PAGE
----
Finally, the good weather has arrived; our life suddenly becomes more social and luckily, children have a chance to spend a lot of time outdoors running and having fun. Spring and summer present different types of health and safety hazards from autumn and winter. So what are the most common dangers for children, and what do you need to prepare for this time of the year?

  • Stings and Bites: The spring and summer months see a significant increase in stings and mosquito bites. Symptoms of stings and bites can generally be annoying; however, matters can become very serious if the person is allergic or if symptoms such as dizziness, shortness of breath, loss of consciousness, or extreme swelling start manifesting. In those extreme cases, it is best to call an ambulance and begin treatment for an allergic reaction. If things don’t go that far, treatment of stings can be fairly easy. First, remove the stinger (if it has been left inside). You can do this by scraping along the area with a flat edge—be careful, if you squeeze the area it can become more infected. Afterwards, you can apply a specific sting relief product and bandage the area. This is particularly useful for children as it will stop them from rubbing and scabbing the sting.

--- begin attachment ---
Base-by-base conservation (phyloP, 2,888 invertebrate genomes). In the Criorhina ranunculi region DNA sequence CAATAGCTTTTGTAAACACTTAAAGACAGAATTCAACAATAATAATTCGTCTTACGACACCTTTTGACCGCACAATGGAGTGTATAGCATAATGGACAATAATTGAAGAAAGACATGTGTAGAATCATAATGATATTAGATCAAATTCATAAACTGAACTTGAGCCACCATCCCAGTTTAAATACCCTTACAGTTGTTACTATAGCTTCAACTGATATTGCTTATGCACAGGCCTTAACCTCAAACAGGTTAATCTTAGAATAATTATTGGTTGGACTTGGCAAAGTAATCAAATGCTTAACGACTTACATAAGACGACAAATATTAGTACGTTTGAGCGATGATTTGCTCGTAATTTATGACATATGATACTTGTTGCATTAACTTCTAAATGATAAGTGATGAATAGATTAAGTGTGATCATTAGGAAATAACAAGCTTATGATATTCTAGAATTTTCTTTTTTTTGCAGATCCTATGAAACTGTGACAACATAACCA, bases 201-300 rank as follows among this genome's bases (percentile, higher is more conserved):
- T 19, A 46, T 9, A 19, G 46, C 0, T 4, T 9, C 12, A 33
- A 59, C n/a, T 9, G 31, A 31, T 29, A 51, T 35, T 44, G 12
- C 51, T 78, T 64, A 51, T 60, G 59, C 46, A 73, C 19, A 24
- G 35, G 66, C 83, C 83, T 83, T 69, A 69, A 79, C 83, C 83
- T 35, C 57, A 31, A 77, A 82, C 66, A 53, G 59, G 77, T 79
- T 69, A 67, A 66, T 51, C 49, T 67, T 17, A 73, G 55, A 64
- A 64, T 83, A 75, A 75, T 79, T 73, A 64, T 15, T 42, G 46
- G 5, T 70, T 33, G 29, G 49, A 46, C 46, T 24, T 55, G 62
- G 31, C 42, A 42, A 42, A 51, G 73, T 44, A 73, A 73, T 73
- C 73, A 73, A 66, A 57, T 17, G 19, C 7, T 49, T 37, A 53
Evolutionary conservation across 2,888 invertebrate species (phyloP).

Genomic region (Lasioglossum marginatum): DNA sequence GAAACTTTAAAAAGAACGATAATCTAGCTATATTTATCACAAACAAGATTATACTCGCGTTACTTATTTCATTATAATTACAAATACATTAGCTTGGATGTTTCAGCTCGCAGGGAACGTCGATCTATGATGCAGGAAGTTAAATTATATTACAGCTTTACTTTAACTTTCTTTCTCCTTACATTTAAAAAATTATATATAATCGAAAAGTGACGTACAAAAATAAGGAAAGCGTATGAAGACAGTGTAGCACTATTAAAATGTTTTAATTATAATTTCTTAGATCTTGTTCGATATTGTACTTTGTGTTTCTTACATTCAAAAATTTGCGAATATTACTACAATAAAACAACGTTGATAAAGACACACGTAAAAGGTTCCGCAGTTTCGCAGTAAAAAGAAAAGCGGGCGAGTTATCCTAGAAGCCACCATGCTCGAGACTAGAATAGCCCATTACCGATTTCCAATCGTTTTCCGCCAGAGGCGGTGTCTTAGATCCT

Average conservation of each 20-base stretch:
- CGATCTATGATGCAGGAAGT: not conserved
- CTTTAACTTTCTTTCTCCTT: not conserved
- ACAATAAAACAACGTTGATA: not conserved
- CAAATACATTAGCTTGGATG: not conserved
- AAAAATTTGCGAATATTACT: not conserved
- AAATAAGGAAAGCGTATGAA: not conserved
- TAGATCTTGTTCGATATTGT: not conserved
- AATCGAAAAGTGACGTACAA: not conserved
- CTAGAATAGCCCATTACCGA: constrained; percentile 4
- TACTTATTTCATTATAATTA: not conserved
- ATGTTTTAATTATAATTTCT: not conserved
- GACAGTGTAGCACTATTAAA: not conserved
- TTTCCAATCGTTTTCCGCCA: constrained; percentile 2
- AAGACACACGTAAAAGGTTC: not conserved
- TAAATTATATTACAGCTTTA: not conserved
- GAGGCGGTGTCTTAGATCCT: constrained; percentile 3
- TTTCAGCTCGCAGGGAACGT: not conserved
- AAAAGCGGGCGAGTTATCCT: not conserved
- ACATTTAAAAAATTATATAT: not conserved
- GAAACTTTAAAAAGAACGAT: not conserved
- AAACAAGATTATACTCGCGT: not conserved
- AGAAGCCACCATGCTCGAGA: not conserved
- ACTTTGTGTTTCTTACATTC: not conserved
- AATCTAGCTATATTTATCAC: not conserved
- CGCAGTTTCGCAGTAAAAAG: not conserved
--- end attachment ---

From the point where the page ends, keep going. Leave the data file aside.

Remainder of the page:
• Sunburn: Symptoms of sunburn will start to manifest between two to six hours after exposure. Symptoms include pain, red skin, blisters, weakness, dehydration and, if the sunburn is severe, fainting and fever. After several days, the sunburned skin will peel. There are several things you can do to make the process easier:
    • Give your child extra fluids to avoid dehydration.
    • Use cool wet compresses on the sunburned areas.
    • Have your child take cool baths or showers.
    • Use painkillers.
    • Apply soothing lotions, particularly those containing Aloe Vera.
    • If the sunburn is severe, go to the doctor as some stronger prescription medication will be helpful.
  • Scrapes and Cuts: It is almost impossible for an active and curious child to avoid some cuts and scrapes. Deep cuts will require stitches or some sort of medical assistance. For small cuts, almost all bleeding can be stopped by pressurising the wound with a clean gauze for five or ten minutes. It is a mistake to stop pressurising too early to check the wound. When the bleeding stops:
    • Wash the wound with soap and water for a few minutes. This is important as it will decrease the chance of infection.
    • Apply antibacterial product and cover the cut with a bandage until it is healed.
  • Bruises: Bruises will need medical attention if they seem very painful, swollen, or infected. If your child has a fever or if the bruise happens after a serious accident or head or abdominal injury, you will also need medical advice. For small, mild bruises, you can do the following:
    • Put a cold pack in a towel and hold it against the bruise for 10 – 15 minutes.
    • Repeat the cold pack, but no more than once an hour.
    • Do not hold ice or anything frozen against a child’s skin.
    • If possible, elevate the bruised area to reduce swelling.
    • Don’t use ibuprofen as it may prolong the bleeding.

We hope these tips will be helpful!